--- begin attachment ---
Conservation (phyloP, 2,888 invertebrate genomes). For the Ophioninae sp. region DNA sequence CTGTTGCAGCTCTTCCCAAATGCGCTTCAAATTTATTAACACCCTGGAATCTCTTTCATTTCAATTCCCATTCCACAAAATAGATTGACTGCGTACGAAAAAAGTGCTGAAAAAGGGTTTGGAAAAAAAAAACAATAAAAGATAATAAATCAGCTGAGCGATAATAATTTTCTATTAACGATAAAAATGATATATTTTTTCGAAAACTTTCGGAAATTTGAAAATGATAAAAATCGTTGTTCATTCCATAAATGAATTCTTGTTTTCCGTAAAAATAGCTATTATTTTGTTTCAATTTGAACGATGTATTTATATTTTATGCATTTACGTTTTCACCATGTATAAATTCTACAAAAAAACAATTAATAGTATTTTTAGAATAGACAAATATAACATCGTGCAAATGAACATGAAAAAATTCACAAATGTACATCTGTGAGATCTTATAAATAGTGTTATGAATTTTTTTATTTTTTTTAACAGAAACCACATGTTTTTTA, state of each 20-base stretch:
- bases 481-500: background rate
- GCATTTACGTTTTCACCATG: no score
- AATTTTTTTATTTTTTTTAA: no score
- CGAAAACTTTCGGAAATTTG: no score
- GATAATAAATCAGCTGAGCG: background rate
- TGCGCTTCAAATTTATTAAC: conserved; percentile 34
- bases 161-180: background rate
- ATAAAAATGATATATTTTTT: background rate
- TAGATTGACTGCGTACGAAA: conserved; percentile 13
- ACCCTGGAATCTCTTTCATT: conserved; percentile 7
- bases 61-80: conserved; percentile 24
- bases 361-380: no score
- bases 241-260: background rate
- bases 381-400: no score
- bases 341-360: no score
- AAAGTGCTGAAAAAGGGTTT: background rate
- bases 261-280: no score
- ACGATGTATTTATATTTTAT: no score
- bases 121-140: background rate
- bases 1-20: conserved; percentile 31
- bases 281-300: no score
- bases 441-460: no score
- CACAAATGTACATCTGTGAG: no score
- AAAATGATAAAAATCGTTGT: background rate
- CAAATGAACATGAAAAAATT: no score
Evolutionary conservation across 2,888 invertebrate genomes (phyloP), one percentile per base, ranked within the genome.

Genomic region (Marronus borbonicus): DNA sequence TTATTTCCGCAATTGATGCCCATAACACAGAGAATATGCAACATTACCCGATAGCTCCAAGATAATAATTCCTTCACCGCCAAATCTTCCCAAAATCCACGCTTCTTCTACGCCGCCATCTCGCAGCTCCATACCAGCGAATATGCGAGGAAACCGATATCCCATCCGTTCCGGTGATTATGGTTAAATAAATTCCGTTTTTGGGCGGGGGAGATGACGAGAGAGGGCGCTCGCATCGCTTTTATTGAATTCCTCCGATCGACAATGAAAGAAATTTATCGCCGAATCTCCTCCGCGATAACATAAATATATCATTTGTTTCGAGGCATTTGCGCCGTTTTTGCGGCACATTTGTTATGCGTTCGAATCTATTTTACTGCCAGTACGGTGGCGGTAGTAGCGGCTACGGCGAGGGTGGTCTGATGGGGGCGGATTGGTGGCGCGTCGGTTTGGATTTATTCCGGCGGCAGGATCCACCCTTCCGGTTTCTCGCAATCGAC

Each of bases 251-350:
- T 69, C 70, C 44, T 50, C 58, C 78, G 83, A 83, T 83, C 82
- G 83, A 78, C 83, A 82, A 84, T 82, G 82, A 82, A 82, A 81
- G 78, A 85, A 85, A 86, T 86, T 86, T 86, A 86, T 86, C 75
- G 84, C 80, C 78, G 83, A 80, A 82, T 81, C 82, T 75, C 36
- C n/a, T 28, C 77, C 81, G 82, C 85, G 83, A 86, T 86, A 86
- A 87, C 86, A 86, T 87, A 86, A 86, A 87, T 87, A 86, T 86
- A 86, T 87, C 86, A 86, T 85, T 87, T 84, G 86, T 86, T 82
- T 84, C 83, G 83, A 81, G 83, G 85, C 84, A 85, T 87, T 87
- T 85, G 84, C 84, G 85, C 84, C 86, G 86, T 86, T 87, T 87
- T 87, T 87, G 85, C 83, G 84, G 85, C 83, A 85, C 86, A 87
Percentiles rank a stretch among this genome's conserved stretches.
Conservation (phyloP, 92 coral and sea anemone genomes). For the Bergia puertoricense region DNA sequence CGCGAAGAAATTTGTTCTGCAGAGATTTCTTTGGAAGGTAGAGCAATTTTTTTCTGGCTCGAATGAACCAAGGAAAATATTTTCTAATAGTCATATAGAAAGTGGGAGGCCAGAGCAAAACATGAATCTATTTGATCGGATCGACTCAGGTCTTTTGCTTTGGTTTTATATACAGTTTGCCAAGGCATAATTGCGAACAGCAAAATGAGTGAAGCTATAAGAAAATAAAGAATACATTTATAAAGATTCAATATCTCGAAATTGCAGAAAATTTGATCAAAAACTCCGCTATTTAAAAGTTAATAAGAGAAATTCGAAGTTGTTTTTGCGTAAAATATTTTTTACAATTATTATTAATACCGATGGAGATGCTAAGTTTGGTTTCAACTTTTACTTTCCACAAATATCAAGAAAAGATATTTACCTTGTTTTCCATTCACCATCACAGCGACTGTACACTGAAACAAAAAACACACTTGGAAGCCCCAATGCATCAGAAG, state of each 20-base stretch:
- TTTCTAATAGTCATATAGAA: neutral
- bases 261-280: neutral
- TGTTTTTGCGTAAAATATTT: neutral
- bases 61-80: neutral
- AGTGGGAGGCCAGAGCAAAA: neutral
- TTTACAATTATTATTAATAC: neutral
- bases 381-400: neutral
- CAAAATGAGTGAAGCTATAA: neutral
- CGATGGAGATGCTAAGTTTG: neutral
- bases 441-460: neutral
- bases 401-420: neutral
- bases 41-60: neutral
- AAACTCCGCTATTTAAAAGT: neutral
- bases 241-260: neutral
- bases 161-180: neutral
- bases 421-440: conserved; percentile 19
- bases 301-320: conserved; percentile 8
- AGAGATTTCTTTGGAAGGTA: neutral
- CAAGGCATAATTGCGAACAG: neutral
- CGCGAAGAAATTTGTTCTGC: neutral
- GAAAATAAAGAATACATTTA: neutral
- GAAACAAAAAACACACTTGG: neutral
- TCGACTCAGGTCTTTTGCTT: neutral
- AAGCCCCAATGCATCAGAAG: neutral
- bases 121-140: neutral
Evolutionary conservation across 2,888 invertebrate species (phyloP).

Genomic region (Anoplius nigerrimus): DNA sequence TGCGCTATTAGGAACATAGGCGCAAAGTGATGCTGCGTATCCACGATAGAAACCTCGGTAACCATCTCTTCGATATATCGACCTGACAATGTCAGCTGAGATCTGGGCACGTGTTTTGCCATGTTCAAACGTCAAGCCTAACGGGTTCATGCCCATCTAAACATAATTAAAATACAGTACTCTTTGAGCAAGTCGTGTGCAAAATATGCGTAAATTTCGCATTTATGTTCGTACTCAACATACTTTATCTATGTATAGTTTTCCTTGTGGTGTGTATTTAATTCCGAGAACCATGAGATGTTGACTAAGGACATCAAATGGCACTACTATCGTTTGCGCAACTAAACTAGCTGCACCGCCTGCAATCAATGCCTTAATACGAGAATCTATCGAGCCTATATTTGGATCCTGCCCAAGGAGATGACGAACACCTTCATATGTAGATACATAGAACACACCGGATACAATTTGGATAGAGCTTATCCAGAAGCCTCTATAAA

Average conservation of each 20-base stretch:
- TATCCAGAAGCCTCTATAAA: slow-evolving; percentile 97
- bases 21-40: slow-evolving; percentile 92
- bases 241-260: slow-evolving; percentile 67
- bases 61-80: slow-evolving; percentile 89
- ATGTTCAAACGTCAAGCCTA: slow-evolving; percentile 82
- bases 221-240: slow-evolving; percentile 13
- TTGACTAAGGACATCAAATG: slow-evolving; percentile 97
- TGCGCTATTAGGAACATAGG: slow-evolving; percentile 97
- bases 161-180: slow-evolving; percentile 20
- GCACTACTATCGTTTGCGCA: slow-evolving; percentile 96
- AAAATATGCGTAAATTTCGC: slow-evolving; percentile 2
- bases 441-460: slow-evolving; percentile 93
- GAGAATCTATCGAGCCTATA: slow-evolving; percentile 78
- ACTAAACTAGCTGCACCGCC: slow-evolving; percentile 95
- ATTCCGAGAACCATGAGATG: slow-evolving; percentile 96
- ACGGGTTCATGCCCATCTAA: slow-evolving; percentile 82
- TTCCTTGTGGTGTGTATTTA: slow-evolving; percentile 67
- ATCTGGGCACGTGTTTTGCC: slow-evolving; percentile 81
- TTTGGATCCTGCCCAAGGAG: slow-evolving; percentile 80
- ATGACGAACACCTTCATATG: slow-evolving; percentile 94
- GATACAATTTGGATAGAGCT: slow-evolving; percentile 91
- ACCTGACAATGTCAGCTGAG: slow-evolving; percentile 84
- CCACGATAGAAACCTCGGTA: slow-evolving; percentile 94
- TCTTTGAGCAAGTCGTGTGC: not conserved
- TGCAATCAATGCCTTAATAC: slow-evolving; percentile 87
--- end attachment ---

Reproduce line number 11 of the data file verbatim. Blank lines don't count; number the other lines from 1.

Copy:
- ACCCTGGAATCTCTTTCATT: conserved; percentile 7